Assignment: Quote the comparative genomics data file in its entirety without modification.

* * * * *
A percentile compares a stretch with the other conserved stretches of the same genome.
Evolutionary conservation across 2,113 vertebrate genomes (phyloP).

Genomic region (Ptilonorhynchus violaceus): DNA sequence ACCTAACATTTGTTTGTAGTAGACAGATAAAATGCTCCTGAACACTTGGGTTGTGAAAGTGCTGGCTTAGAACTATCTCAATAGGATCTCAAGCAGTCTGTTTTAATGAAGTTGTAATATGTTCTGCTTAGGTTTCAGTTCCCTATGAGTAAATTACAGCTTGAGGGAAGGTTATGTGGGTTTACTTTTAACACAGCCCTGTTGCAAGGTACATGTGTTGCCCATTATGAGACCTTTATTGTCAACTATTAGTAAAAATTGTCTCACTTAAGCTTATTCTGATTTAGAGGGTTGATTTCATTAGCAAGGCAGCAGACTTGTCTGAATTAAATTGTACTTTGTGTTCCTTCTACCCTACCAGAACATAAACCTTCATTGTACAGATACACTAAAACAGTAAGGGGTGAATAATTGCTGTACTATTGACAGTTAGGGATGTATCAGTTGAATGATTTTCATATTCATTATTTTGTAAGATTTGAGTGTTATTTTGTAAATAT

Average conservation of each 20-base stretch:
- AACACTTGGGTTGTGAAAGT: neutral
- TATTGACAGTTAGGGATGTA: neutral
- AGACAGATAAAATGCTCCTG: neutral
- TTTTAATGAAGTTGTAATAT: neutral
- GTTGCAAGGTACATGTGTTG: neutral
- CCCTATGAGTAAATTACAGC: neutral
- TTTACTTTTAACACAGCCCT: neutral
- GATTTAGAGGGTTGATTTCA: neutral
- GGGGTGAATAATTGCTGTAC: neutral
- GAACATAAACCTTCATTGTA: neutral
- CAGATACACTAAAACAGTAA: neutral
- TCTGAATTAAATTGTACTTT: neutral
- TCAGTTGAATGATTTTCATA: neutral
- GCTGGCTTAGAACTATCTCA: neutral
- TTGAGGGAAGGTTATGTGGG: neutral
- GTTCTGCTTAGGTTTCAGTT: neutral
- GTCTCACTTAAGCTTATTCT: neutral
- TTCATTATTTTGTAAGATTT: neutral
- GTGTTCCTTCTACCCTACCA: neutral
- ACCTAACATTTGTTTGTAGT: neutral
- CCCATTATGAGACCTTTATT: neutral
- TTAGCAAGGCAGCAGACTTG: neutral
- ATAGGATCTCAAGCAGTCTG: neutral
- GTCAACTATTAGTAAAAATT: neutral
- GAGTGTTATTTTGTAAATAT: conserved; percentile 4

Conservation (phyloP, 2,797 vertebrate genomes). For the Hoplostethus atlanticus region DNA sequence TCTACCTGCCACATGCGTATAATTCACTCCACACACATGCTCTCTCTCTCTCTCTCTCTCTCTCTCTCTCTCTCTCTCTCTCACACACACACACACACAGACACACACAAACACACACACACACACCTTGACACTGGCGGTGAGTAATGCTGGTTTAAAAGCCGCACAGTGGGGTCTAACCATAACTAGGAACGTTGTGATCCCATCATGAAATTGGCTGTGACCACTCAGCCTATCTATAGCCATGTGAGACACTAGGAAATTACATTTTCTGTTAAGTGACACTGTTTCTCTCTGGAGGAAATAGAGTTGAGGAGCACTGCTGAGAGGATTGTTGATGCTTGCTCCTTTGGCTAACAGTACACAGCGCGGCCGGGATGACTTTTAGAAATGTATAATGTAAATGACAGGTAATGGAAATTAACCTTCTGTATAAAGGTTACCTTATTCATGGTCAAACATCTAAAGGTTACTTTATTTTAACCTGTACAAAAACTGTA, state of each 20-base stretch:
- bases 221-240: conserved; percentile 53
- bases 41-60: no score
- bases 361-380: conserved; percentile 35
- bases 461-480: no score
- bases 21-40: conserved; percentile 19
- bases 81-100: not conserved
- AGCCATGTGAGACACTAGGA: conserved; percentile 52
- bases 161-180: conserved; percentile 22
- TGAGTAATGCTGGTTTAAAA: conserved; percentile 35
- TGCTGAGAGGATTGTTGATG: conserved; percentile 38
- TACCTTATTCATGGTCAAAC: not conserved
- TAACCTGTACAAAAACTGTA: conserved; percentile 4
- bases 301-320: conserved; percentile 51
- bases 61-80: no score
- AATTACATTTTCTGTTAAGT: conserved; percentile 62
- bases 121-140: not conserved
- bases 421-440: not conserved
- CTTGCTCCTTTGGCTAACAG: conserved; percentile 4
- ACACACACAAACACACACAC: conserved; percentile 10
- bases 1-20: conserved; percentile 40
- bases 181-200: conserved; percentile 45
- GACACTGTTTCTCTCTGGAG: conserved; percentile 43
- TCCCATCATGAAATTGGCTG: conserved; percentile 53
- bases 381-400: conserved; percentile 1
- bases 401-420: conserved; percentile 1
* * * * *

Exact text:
A percentile compares a stretch with the other conserved stretches of the same genome.
Evolutionary conservation across 2,113 vertebrate genomes (phyloP).

Genomic region (Ptilonorhynchus violaceus): DNA sequence ACCTAACATTTGTTTGTAGTAGACAGATAAAATGCTCCTGAACACTTGGGTTGTGAAAGTGCTGGCTTAGAACTATCTCAATAGGATCTCAAGCAGTCTGTTTTAATGAAGTTGTAATATGTTCTGCTTAGGTTTCAGTTCCCTATGAGTAAATTACAGCTTGAGGGAAGGTTATGTGGGTTTACTTTTAACACAGCCCTGTTGCAAGGTACATGTGTTGCCCATTATGAGACCTTTATTGTCAACTATTAGTAAAAATTGTCTCACTTAAGCTTATTCTGATTTAGAGGGTTGATTTCATTAGCAAGGCAGCAGACTTGTCTGAATTAAATTGTACTTTGTGTTCCTTCTACCCTACCAGAACATAAACCTTCATTGTACAGATACACTAAAACAGTAAGGGGTGAATAATTGCTGTACTATTGACAGTTAGGGATGTATCAGTTGAATGATTTTCATATTCATTATTTTGTAAGATTTGAGTGTTATTTTGTAAATAT

Average conservation of each 20-base stretch:
- AACACTTGGGTTGTGAAAGT: neutral
- TATTGACAGTTAGGGATGTA: neutral
- AGACAGATAAAATGCTCCTG: neutral
- TTTTAATGAAGTTGTAATAT: neutral
- GTTGCAAGGTACATGTGTTG: neutral
- CCCTATGAGTAAATTACAGC: neutral
- TTTACTTTTAACACAGCCCT: neutral
- GATTTAGAGGGTTGATTTCA: neutral
- GGGGTGAATAATTGCTGTAC: neutral
- GAACATAAACCTTCATTGTA: neutral
- CAGATACACTAAAACAGTAA: neutral
- TCTGAATTAAATTGTACTTT: neutral
- TCAGTTGAATGATTTTCATA: neutral
- GCTGGCTTAGAACTATCTCA: neutral
- TTGAGGGAAGGTTATGTGGG: neutral
- GTTCTGCTTAGGTTTCAGTT: neutral
- GTCTCACTTAAGCTTATTCT: neutral
- TTCATTATTTTGTAAGATTT: neutral
- GTGTTCCTTCTACCCTACCA: neutral
- ACCTAACATTTGTTTGTAGT: neutral
- CCCATTATGAGACCTTTATT: neutral
- TTAGCAAGGCAGCAGACTTG: neutral
- ATAGGATCTCAAGCAGTCTG: neutral
- GTCAACTATTAGTAAAAATT: neutral
- GAGTGTTATTTTGTAAATAT: conserved; percentile 4

Conservation (phyloP, 2,797 vertebrate genomes). For the Hoplostethus atlanticus region DNA sequence TCTACCTGCCACATGCGTATAATTCACTCCACACACATGCTCTCTCTCTCTCTCTCTCTCTCTCTCTCTCTCTCTCTCTCTCACACACACACACACACAGACACACACAAACACACACACACACACCTTGACACTGGCGGTGAGTAATGCTGGTTTAAAAGCCGCACAGTGGGGTCTAACCATAACTAGGAACGTTGTGATCCCATCATGAAATTGGCTGTGACCACTCAGCCTATCTATAGCCATGTGAGACACTAGGAAATTACATTTTCTGTTAAGTGACACTGTTTCTCTCTGGAGGAAATAGAGTTGAGGAGCACTGCTGAGAGGATTGTTGATGCTTGCTCCTTTGGCTAACAGTACACAGCGCGGCCGGGATGACTTTTAGAAATGTATAATGTAAATGACAGGTAATGGAAATTAACCTTCTGTATAAAGGTTACCTTATTCATGGTCAAACATCTAAAGGTTACTTTATTTTAACCTGTACAAAAACTGTA, state of each 20-base stretch:
- bases 221-240: conserved; percentile 53
- bases 41-60: no score
- bases 361-380: conserved; percentile 35
- bases 461-480: no score
- bases 21-40: conserved; percentile 19
- bases 81-100: not conserved
- AGCCATGTGAGACACTAGGA: conserved; percentile 52
- bases 161-180: conserved; percentile 22
- TGAGTAATGCTGGTTTAAAA: conserved; percentile 35
- TGCTGAGAGGATTGTTGATG: conserved; percentile 38
- TACCTTATTCATGGTCAAAC: not conserved
- TAACCTGTACAAAAACTGTA: conserved; percentile 4
- bases 301-320: conserved; percentile 51
- bases 61-80: no score
- AATTACATTTTCTGTTAAGT: conserved; percentile 62
- bases 121-140: not conserved
- bases 421-440: not conserved
- CTTGCTCCTTTGGCTAACAG: conserved; percentile 4
- ACACACACAAACACACACAC: conserved; percentile 10
- bases 1-20: conserved; percentile 40
- bases 181-200: conserved; percentile 45
- GACACTGTTTCTCTCTGGAG: conserved; percentile 43
- TCCCATCATGAAATTGGCTG: conserved; percentile 53
- bases 381-400: conserved; percentile 1
- bases 401-420: conserved; percentile 1